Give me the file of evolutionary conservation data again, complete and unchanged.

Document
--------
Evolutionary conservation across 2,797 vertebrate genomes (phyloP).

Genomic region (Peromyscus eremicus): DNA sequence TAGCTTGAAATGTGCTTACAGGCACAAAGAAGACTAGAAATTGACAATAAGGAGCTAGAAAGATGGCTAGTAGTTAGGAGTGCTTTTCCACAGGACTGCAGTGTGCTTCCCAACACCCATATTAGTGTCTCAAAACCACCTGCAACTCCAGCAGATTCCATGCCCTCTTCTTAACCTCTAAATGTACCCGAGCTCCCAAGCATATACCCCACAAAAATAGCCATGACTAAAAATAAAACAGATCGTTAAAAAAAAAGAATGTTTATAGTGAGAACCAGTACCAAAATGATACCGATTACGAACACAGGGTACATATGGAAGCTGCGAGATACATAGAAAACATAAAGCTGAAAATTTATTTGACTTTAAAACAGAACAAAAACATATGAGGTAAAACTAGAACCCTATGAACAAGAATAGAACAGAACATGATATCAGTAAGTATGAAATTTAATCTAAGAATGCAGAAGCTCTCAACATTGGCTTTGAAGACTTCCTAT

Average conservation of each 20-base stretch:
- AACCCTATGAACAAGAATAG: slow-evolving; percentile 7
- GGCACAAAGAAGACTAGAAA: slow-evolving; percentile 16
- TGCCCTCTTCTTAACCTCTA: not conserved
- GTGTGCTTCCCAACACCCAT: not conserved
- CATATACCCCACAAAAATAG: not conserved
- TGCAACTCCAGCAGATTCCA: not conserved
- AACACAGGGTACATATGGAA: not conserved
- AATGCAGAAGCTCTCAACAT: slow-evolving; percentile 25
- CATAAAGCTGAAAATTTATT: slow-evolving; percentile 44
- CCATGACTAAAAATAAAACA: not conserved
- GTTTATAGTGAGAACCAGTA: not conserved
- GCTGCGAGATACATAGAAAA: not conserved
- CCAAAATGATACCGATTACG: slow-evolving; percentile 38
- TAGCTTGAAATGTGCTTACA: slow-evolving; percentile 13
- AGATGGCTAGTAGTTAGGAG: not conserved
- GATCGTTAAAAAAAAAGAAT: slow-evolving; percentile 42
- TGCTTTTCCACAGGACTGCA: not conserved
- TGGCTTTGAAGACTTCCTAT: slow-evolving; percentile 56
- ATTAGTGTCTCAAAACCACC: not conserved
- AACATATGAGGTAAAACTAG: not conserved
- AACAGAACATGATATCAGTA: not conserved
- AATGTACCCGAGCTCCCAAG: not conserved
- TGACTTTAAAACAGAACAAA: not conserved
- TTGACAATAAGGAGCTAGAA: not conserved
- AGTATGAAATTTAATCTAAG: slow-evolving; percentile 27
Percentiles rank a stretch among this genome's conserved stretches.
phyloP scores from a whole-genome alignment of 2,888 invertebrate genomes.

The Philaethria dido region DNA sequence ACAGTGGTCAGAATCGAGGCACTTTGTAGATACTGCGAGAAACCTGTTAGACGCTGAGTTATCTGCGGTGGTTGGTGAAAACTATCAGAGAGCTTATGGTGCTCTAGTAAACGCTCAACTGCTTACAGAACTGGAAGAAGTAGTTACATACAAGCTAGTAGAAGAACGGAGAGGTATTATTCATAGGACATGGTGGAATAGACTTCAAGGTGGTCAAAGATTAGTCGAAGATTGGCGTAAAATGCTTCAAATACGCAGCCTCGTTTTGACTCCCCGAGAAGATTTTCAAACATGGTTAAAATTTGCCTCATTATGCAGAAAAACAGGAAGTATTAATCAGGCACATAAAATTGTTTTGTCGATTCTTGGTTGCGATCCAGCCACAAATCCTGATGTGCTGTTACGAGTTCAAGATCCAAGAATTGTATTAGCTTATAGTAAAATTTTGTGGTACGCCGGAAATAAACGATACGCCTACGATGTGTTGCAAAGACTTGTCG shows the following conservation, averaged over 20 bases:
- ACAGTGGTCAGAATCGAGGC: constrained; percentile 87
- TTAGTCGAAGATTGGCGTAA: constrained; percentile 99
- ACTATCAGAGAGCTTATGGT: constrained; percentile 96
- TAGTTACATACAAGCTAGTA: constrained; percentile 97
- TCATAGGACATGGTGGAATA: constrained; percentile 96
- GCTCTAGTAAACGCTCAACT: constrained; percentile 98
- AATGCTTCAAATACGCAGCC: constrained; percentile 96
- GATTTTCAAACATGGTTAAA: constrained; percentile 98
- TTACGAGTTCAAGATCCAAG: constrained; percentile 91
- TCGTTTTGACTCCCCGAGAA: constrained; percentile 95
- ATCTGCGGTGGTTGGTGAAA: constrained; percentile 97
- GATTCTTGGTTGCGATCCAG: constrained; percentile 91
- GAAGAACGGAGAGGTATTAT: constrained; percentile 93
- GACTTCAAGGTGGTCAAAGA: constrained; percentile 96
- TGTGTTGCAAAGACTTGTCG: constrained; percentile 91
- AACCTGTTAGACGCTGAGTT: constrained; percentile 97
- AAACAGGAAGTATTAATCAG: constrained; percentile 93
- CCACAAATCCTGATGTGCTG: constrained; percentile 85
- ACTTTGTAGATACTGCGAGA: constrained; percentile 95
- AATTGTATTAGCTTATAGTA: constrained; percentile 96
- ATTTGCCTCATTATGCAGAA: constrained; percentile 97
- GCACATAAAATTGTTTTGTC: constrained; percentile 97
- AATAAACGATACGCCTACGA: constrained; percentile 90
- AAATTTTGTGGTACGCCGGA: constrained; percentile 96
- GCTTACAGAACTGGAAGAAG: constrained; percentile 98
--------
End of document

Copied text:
Evolutionary conservation across 2,797 vertebrate genomes (phyloP).

Genomic region (Peromyscus eremicus): DNA sequence TAGCTTGAAATGTGCTTACAGGCACAAAGAAGACTAGAAATTGACAATAAGGAGCTAGAAAGATGGCTAGTAGTTAGGAGTGCTTTTCCACAGGACTGCAGTGTGCTTCCCAACACCCATATTAGTGTCTCAAAACCACCTGCAACTCCAGCAGATTCCATGCCCTCTTCTTAACCTCTAAATGTACCCGAGCTCCCAAGCATATACCCCACAAAAATAGCCATGACTAAAAATAAAACAGATCGTTAAAAAAAAAGAATGTTTATAGTGAGAACCAGTACCAAAATGATACCGATTACGAACACAGGGTACATATGGAAGCTGCGAGATACATAGAAAACATAAAGCTGAAAATTTATTTGACTTTAAAACAGAACAAAAACATATGAGGTAAAACTAGAACCCTATGAACAAGAATAGAACAGAACATGATATCAGTAAGTATGAAATTTAATCTAAGAATGCAGAAGCTCTCAACATTGGCTTTGAAGACTTCCTAT

Average conservation of each 20-base stretch:
- AACCCTATGAACAAGAATAG: slow-evolving; percentile 7
- GGCACAAAGAAGACTAGAAA: slow-evolving; percentile 16
- TGCCCTCTTCTTAACCTCTA: not conserved
- GTGTGCTTCCCAACACCCAT: not conserved
- CATATACCCCACAAAAATAG: not conserved
- TGCAACTCCAGCAGATTCCA: not conserved
- AACACAGGGTACATATGGAA: not conserved
- AATGCAGAAGCTCTCAACAT: slow-evolving; percentile 25
- CATAAAGCTGAAAATTTATT: slow-evolving; percentile 44
- CCATGACTAAAAATAAAACA: not conserved
- GTTTATAGTGAGAACCAGTA: not conserved
- GCTGCGAGATACATAGAAAA: not conserved
- CCAAAATGATACCGATTACG: slow-evolving; percentile 38
- TAGCTTGAAATGTGCTTACA: slow-evolving; percentile 13
- AGATGGCTAGTAGTTAGGAG: not conserved
- GATCGTTAAAAAAAAAGAAT: slow-evolving; percentile 42
- TGCTTTTCCACAGGACTGCA: not conserved
- TGGCTTTGAAGACTTCCTAT: slow-evolving; percentile 56
- ATTAGTGTCTCAAAACCACC: not conserved
- AACATATGAGGTAAAACTAG: not conserved
- AACAGAACATGATATCAGTA: not conserved
- AATGTACCCGAGCTCCCAAG: not conserved
- TGACTTTAAAACAGAACAAA: not conserved
- TTGACAATAAGGAGCTAGAA: not conserved
- AGTATGAAATTTAATCTAAG: slow-evolving; percentile 27
Percentiles rank a stretch among this genome's conserved stretches.
phyloP scores from a whole-genome alignment of 2,888 invertebrate genomes.

The Philaethria dido region DNA sequence ACAGTGGTCAGAATCGAGGCACTTTGTAGATACTGCGAGAAACCTGTTAGACGCTGAGTTATCTGCGGTGGTTGGTGAAAACTATCAGAGAGCTTATGGTGCTCTAGTAAACGCTCAACTGCTTACAGAACTGGAAGAAGTAGTTACATACAAGCTAGTAGAAGAACGGAGAGGTATTATTCATAGGACATGGTGGAATAGACTTCAAGGTGGTCAAAGATTAGTCGAAGATTGGCGTAAAATGCTTCAAATACGCAGCCTCGTTTTGACTCCCCGAGAAGATTTTCAAACATGGTTAAAATTTGCCTCATTATGCAGAAAAACAGGAAGTATTAATCAGGCACATAAAATTGTTTTGTCGATTCTTGGTTGCGATCCAGCCACAAATCCTGATGTGCTGTTACGAGTTCAAGATCCAAGAATTGTATTAGCTTATAGTAAAATTTTGTGGTACGCCGGAAATAAACGATACGCCTACGATGTGTTGCAAAGACTTGTCG shows the following conservation, averaged over 20 bases:
- ACAGTGGTCAGAATCGAGGC: constrained; percentile 87
- TTAGTCGAAGATTGGCGTAA: constrained; percentile 99
- ACTATCAGAGAGCTTATGGT: constrained; percentile 96
- TAGTTACATACAAGCTAGTA: constrained; percentile 97
- TCATAGGACATGGTGGAATA: constrained; percentile 96
- GCTCTAGTAAACGCTCAACT: constrained; percentile 98
- AATGCTTCAAATACGCAGCC: constrained; percentile 96
- GATTTTCAAACATGGTTAAA: constrained; percentile 98
- TTACGAGTTCAAGATCCAAG: constrained; percentile 91
- TCGTTTTGACTCCCCGAGAA: constrained; percentile 95
- ATCTGCGGTGGTTGGTGAAA: constrained; percentile 97
- GATTCTTGGTTGCGATCCAG: constrained; percentile 91
- GAAGAACGGAGAGGTATTAT: constrained; percentile 93
- GACTTCAAGGTGGTCAAAGA: constrained; percentile 96
- TGTGTTGCAAAGACTTGTCG: constrained; percentile 91
- AACCTGTTAGACGCTGAGTT: constrained; percentile 97
- AAACAGGAAGTATTAATCAG: constrained; percentile 93
- CCACAAATCCTGATGTGCTG: constrained; percentile 85
- ACTTTGTAGATACTGCGAGA: constrained; percentile 95
- AATTGTATTAGCTTATAGTA: constrained; percentile 96
- ATTTGCCTCATTATGCAGAA: constrained; percentile 97
- GCACATAAAATTGTTTTGTC: constrained; percentile 97
- AATAAACGATACGCCTACGA: constrained; percentile 90
- AAATTTTGTGGTACGCCGGA: constrained; percentile 96
- GCTTACAGAACTGGAAGAAG: constrained; percentile 98